Living in hope in Zimbabwe

Cathy Buckle continues to rise above the daily frustrations of living in a country given over to the greed and corruption of its politicians – does that ring a bell? – by focusing on the natural beauty of  the country and its ordinary people. In her reflection below, she describes the short break needed to revive her flagging spirits, and explains what makes living in Zimbabwe still worthwhile. – Sandra Laurence

The Predator at the Waterhole

By Cathy Buckle*

Cathy Buckle

Twenty-two years of writing this Letter From Zimbabwe, once a week for the first thirteen years and then once a fortnight for the next eight years, is a very long time at the wheel. After my website was hacked again recently and lines of communication were shut down I was feeling vulnerable and took a short break for a couple of weeks. It was time to revive flagging spirits, find solace and renew my love for our country. A time to put sticking plasters over the pain of the greed, corruption and never ending economic chaos that haunts our lives and decimates our futures here. This brief story today is to thank you, the people who read my letters and support my writing and books and who love our country. It is a story to remind you, perhaps, why Zimbabwe is worth it.   

On a cool morning we arrived early at the waterhole. There had been a magnificent sunrise, russet and orange, the perfect colours to introduce a spring day in Zimbabwe. It was fresh and crisp and we waited quietly at the waterhole. The spring colours were gold and brown, the trees grey and mostly leafless. It’s that deceptive time of year when you think you’ll see things coming a mile away but it’s also the time when camouflage is at its best and you are never really prepared for what might emerge out of the haze and dust.

In complete silence a small herd of elephants appeared, alert and nervous, trunks up, sniffing in all directions, looking across the waterhole. Something had them on edge: was it us or was it something else? Three big female elephants and a youngster moved quickly to the water’s edge, hurriedly sucking up water and pouring it into their mouths. Four, five, six times trunks went down into the water and then suddenly the elephants all turned and ran back into the bush, kicking up dust behind them. We waited and watched, quiet, not moving; the minutes ticked past and then we saw it. A single spotted hyena trotted through the bush towards the waterhole, its strange sloping back identifying it immediately.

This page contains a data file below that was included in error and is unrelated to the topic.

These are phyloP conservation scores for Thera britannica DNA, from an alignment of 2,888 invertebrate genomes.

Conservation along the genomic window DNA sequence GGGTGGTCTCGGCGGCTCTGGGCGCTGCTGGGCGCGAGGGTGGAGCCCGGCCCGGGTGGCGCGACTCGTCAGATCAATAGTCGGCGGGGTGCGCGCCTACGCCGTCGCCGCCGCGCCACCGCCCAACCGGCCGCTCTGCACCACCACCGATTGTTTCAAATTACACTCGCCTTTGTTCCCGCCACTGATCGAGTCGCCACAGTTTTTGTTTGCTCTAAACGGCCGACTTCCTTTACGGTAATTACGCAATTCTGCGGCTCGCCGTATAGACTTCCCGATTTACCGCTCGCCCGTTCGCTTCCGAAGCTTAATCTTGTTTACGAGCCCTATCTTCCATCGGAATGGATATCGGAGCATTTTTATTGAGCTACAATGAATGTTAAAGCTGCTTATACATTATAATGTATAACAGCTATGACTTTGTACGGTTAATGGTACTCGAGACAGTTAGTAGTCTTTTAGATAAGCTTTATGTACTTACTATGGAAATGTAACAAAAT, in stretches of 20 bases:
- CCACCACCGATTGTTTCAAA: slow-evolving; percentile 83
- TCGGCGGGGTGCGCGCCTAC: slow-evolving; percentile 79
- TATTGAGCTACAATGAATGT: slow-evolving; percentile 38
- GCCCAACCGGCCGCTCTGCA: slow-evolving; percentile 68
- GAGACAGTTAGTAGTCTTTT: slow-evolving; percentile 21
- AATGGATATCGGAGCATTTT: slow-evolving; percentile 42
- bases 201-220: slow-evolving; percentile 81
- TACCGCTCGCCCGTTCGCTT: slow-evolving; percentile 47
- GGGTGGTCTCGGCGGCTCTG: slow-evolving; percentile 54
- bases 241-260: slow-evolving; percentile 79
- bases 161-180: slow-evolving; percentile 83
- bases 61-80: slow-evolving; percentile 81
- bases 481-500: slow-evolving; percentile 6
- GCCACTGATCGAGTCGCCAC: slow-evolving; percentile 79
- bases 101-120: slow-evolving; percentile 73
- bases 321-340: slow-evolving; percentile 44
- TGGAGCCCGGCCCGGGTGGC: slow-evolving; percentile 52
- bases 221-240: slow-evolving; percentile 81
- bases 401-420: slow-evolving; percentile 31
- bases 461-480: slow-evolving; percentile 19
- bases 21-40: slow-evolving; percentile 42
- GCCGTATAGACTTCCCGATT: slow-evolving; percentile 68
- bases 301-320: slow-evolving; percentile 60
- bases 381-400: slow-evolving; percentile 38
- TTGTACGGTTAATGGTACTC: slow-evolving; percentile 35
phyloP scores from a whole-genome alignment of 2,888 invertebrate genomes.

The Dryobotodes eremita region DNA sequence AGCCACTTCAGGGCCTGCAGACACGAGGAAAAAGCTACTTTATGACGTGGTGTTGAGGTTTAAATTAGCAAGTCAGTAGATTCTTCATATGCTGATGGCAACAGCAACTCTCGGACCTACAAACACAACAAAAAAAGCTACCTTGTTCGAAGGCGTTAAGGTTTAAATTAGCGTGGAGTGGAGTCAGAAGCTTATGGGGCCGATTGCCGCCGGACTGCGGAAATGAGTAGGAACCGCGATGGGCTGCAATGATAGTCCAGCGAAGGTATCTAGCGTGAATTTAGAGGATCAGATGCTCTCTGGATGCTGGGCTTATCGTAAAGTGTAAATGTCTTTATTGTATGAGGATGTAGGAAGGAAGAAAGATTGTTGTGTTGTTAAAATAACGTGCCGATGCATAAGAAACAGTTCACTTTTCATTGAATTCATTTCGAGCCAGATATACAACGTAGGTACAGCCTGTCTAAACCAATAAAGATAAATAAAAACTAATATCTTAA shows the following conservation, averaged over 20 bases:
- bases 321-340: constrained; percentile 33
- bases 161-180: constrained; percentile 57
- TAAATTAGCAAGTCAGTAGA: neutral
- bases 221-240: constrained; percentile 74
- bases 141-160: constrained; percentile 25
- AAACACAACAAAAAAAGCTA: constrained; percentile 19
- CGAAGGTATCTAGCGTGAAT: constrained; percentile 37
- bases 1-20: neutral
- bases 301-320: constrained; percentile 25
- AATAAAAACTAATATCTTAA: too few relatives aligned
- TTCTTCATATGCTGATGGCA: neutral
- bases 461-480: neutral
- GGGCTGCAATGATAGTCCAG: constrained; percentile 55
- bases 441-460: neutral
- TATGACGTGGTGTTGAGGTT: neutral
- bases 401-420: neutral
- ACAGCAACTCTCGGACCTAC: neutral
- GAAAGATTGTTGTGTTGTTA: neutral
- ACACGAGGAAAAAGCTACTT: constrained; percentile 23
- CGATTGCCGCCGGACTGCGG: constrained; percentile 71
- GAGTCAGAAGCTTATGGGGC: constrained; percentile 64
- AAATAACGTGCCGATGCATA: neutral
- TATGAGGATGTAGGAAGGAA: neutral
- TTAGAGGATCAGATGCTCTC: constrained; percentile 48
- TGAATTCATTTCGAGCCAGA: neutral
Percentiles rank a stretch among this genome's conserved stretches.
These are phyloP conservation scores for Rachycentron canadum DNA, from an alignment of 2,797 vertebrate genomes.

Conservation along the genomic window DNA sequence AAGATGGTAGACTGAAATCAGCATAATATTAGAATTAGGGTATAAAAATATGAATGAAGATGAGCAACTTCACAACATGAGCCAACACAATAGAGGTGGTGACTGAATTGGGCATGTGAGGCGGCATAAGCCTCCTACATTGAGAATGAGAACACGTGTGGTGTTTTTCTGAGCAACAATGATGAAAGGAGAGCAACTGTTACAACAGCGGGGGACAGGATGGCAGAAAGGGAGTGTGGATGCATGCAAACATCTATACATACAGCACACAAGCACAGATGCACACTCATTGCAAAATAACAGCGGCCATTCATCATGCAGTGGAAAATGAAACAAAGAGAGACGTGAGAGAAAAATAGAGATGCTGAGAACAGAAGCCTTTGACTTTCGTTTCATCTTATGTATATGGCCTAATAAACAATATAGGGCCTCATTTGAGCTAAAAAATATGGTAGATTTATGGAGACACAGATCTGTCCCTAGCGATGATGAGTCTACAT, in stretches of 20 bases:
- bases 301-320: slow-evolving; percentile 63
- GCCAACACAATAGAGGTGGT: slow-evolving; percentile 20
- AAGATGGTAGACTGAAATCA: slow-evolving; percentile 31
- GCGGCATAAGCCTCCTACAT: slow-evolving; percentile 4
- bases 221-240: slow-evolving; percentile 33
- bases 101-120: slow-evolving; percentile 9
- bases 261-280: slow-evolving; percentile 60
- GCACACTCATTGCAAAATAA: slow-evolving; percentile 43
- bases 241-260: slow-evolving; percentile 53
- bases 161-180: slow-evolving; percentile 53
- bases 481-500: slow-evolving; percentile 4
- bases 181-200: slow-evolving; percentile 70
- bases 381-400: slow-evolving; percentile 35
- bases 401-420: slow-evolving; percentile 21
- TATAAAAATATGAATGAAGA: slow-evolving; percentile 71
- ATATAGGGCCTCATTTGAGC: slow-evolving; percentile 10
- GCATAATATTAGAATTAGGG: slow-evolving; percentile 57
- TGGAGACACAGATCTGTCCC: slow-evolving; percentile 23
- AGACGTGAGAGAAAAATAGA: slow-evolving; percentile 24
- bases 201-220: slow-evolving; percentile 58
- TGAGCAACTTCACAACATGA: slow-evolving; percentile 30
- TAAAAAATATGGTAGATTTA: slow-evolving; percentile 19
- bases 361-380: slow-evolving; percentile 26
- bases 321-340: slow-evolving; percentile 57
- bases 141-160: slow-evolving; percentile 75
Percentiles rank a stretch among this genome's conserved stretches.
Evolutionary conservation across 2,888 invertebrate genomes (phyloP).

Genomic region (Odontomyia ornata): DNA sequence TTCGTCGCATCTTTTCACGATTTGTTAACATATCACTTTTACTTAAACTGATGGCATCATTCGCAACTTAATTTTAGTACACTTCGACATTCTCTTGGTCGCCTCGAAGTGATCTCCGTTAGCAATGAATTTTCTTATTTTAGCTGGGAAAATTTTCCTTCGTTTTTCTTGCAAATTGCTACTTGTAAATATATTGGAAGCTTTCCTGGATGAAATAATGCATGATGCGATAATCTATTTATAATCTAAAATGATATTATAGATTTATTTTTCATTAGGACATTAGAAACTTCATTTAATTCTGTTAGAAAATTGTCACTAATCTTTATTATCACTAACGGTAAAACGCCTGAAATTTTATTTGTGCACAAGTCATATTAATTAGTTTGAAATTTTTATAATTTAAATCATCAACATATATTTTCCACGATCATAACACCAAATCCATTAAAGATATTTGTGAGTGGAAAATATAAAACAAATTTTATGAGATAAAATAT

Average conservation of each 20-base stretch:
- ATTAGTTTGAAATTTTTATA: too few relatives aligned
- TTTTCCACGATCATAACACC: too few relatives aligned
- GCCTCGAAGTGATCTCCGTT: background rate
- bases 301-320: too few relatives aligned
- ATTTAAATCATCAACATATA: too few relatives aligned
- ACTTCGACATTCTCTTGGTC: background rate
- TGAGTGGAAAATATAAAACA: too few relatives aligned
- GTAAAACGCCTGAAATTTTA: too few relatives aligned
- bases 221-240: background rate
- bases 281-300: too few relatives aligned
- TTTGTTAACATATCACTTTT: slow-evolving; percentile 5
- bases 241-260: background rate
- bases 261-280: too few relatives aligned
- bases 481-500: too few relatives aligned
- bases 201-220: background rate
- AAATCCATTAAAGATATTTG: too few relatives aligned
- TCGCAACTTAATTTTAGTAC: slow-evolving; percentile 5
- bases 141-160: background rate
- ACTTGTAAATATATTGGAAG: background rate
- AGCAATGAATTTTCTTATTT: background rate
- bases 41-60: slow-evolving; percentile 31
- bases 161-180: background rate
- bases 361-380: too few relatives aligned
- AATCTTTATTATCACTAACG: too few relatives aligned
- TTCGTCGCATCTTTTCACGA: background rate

Even the birds lifted up from the water’s edge to give way to the predator and the hyena stopped, looked and sniffed in our direction; we were out of sight but it undoubtedly knew we were there. The hyena bent and drank for a long time until at last, water dripping from its muzzle, it took one last look in our direction and turned and disappeared back into the bush. Fifteen minutes later the elephants reappeared, more joined them and we watched as a dozen big elephants and youngsters took their turn at the waterhole, ankle deep in black mud, they drank their fill.

For too long Zimbabwe has had predators drinking at the waterhole and as election 2023 draws near, we can but hope that it will be someone else’s turn next year.

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